Breed Introduction: Dachshund Dog

Commonly known as sausage dog or hotdog!

Breed Introduction: Dachshund Dog

Dachshunds are scent hound dog breeds who were bred to hunt badgers and other tunnelling animals such as rabbits and foxes. Today their versatility makes them excellent family companions, show dogs, and small-game hunters. Regardless of their size, dachshunds are a delightful addition to any family, which is why they have ranked near the top of most popular dogs lists since the 1950s. Their cute appearance and lively disposition have inspired many affectionate nicknames for the breed, including wiener dog, hot dog, sausage dog, Doxie, Dashie etc.

Their short legs enable them to dig and manoeuvre through tunnels to corner and even fight badgers and other animals, while their large chests give them plenty of “heart” for the fight. Dachshunds are brave, but they can be somewhat stubborn, and have an independent spirit, especially when hunting.

Dachshund Origin

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The Dachshund was created in Germany where it was known as the badger dog, ‘dachs’ refers to badger and ‘hund’ refers to dog. Badger was not Dachshund’s only prey. It was also used on den animals such as foxes, and packs of Dachshunds trailed wild boar. Those early Dachshunds varied greatly in size. The dogs used on badgers and boar weighed 30 to 35 pounds. Dachshunds used to hunt foxes and deer weighed 16 to 22 pounds, and smaller 12-pound Dachshunds hunted hares and weasels. For a brief time in the early 20th century, 5-pound Dachshunds were used to bolt cottontail rabbits.

In the 1800s, Dachshunds started being bred more as pets than hunters, especially in Great Britain. They were a hit in royal courts all over Europe, including that of Queen Victoria, who was especially fond of the breed. Due to this trend, their size was gradually reduced by about 10 pounds. Eventually, an even smaller version – the miniature dachshund – was bred.

Dachshund Characteristics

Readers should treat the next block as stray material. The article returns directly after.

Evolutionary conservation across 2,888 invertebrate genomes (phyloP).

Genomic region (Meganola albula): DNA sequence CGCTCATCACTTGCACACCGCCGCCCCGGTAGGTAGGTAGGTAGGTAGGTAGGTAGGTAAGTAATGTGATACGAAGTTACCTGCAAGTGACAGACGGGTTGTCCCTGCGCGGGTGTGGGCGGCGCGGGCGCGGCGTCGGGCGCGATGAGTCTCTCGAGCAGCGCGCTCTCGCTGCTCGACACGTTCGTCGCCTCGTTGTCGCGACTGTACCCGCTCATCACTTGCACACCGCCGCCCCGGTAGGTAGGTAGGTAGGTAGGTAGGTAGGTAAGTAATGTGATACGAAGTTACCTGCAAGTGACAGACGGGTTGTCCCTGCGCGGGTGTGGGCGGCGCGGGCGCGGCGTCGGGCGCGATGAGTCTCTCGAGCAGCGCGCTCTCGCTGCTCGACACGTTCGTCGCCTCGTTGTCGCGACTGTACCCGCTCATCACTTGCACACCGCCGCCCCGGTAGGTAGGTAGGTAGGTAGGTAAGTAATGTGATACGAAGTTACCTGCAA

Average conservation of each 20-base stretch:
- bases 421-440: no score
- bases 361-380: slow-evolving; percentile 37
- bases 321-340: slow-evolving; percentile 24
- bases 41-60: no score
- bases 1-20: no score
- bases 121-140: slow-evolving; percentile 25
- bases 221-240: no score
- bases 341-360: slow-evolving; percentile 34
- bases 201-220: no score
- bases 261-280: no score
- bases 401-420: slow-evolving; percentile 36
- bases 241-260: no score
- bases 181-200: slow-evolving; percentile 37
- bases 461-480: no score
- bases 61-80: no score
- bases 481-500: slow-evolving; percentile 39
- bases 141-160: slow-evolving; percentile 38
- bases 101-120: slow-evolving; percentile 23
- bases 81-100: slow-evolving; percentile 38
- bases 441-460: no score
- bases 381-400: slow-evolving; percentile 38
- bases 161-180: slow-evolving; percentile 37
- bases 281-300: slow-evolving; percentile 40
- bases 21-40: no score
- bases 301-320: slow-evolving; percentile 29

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1. Dachshunds can be stubborn and difficult to housebreak. Dog crate-training is recommended.

2. Dachshunds are intelligent dogs, with an independent nature and playful spirit. Because of this, they can be mischievous. Be patient, firm, and consistent when training them.

3. Because they were bred for hunting, they can exhibit some behaviours that are related to that. They were designed to dig into badger burrows, and that instinct may lead them to dig up your dahlias instead. They were bred to be tenacious in the hunt, and this instinct may lead them to be relentless in pestering you for a treat. They were bred to not only hunt but kill their prey; in your household, the “prey” most likely will be your Dachshund’s toys and he will effectively “kill” them one after the other.

4. Dachshunds have loud, deep barks for a dog their size – and they do like to bark!

5. Dachshunds are bred and shown in two sizes: Standard and Miniature. Standard Dachshunds of all varieties (Smooth, Wirehair, and Longhair) usually weigh between 16 and 32 pounds. Miniature Dachshunds of all varieties weigh 11 pounds and under at maturity. Dachshunds that weigh between 11 and 16 pounds are called Tweenies’.

6. Dachshunds have a lot of stamina and energy. They love to take a walk or play outdoors with other dogs, and they like to hunt and dig. They are also active inside the house and can do well in small living quarters so long as they get a moderate amount of daily exercise. Walking your dog for about 30-60 minutes is about right.

Occasionally, when time is short, a game of fetch will meet their need for activity. They are not suited to living outdoors or in a kennel, but should live in the home. Dachshunds can injure their backs jumping on and off furniture, so get a ramp or steps and teach them to use it if they want up on the sofa or bed. When you hold a Dachshund, always be careful to support his rear and his chest. Dachshunds can learn quickly if properly motivated. Use positive reinforcements such as food rewards or a favourite toy to hold their attention, and keep training sessions short. The Dachshund will quickly become bored if made to repeat the same exercise over and over, so make obedience practice fun and interesting. Housetraining can sometimes be a problem with this breed.

Updated: September 21, 2017.

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